Rising Tides–Food Security and the National Welfare

Advocates for tax cuts often invoke the saying “A rising tide lifts all boats” as support for tax cut policies that favor the rich on the theory that such cuts will support the larger economy.  Tax cuts like the proposed cuts to the Supplemental Nutrition Assistance Program (SNAP), commonly known as “food stamps,” from which the proposed House Budget plans to cut by $127 billion over ten years.  But apart from the question of whether the underlying premise–that tax cuts favoring high earners helps the economy–this use of the phrase to justify tax cuts ignores the actual reason that a rising tide lifts boats.

Boats, floating on water, rise when the water rises underneath the boat.  The water acts like a floor–below which no boat sails.

Rather than tax cuts, the proverb seems more applicable to those programs that help ensure that people’s most basic needs are met–the floor below which no one should be allowed to sink.  We should apply the proverb to programs that ensure that people have food and shelter, that jobs pay at least a minimum wage, that all children have access to quality educational opportunities.  It is through these programs that the national economy expands and thrives, causing all boats to rise–dinghies as well as yachts.

SNAP, and the other food assistance programs, the National School Lunch Program and the Supplemental Nutrition Program for Women, Infants and Children (WIC) help an extraordinary number of people struggling to provide food for their family for comparatively little money.  According to the USDA‘s report on Household Food Security in 2010, SNAP provided an average benefit of $134 to an average of 40.3 million people each month. The School Lunch Program provided lunches to an average of 31.6 million school children each day, 56% of which were provided free to children in low income families.  And WIC served an average of 9.2 million participants each month, providing benefits of about $42 per person.

Although these are not large amounts per person, they are effective.  Census data show while that hunger and food insecurity surged in 2008, it did not increase further in 2009 and 2010 even though unemployment and poverty continued to increase. This is because programs such as SNAP and WIC were expanded to meet the increased need.  We also know that SNAP is effective in reducing the nation’s poverty rate.  In 2010, it succeeded in lifting 3.9 million U.S. residents, many of whom are children, above the poverty line.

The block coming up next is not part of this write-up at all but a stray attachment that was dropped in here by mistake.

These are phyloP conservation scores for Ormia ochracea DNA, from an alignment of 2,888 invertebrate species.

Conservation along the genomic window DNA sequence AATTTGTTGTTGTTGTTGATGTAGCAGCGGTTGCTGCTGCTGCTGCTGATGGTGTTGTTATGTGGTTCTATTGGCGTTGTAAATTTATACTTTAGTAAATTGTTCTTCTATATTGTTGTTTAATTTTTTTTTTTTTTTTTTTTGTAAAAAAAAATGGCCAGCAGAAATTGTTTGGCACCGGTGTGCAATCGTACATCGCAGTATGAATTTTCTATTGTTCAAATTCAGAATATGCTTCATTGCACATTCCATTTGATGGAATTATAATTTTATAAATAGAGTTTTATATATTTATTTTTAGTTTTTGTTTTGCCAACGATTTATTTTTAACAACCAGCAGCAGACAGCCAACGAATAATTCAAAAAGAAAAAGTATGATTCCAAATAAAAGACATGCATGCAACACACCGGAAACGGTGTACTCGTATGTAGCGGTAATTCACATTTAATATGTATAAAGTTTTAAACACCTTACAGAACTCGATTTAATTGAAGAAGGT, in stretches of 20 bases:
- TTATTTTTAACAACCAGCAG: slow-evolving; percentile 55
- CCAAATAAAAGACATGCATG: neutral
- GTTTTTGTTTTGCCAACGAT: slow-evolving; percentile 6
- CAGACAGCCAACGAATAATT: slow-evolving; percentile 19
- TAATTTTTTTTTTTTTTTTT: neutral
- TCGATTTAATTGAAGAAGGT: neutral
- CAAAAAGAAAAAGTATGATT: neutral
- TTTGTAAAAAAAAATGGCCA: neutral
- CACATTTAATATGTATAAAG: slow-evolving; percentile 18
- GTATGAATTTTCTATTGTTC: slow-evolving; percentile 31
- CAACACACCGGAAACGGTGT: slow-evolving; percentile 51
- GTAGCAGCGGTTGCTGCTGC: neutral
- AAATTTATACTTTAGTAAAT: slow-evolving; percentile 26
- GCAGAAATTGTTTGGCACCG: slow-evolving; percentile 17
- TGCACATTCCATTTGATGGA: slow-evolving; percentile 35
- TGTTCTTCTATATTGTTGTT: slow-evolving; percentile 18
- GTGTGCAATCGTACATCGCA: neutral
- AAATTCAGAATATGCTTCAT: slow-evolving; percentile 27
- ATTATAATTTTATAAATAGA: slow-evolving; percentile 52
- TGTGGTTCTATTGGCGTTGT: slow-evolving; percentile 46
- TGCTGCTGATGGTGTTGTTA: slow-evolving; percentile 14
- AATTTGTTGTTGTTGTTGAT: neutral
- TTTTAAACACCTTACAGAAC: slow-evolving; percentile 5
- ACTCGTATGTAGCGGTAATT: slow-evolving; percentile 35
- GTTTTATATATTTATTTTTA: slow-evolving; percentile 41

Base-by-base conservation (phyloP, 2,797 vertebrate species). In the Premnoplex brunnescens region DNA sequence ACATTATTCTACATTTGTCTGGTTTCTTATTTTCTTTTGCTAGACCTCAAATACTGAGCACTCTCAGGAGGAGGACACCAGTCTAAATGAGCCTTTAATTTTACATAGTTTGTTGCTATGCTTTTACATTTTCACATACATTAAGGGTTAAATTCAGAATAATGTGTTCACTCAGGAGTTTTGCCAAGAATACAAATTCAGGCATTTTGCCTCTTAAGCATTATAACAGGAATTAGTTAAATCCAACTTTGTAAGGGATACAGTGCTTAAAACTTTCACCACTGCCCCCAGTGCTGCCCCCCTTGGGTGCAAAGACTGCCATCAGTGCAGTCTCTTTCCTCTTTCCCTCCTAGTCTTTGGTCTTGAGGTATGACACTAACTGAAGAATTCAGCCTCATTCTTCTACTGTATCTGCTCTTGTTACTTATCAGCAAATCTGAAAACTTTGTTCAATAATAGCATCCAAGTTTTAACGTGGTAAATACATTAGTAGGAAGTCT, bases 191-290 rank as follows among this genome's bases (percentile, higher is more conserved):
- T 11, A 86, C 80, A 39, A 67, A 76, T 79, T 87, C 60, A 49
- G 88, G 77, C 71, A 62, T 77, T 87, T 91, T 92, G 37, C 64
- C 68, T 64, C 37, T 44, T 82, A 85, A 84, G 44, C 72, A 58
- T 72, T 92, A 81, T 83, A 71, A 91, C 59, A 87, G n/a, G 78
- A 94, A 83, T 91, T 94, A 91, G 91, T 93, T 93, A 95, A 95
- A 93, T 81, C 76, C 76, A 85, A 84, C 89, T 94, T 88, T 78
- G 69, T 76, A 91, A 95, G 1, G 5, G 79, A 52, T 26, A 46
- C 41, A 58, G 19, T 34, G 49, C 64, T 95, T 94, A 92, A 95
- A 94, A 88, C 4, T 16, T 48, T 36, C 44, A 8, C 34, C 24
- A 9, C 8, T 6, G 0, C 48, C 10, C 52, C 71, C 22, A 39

But it is not only the recipients who benefit from SNAP dollars, local communities benefit as well.   According to the USDA, for every $5 of SNAP funding, $9 of community spending is generated.  Also, because SNAP and other food assistance programs help people get back on their feet, they contribute to ensuring a productive work force for the community and the nation.  Thirty percent of people who receive SNAP work for wages.  Ensuring that workers are sufficiently fed may help ensure that they and their families are healthier, thereby reducing the number of lost work days due to illness.  Additionally, SNAP benefits, which can be used at local farmer’s markets, help the nation’s family farm economy–in 2010, 1611 farmer’s markets and direct marketing farmers participated in SNAP. Each $1 billion of retail generated by SNAP creates $340 million in farm production, $110 million in farm value added, and 3,300 farm jobs and 8,900-17,900 full-time jobs.

Indeed, according to the Center on Budget and Policy Priorities, SNAP is considered the one of the most effective government response to the recession, not just for people in need, but for our entire economy.  So the next time someone says that a rising tide floats all boats, agree, but point out that the most effective way to raise the tide is to support SNAP, not by cutting it.  Help ensure that we don’t leave our neighbors under water, and thus further impoverish our nation–support SNAP and the other food security programs.  Don’t leave people stranded at low tide.


Comments are closed.

%d bloggers like this: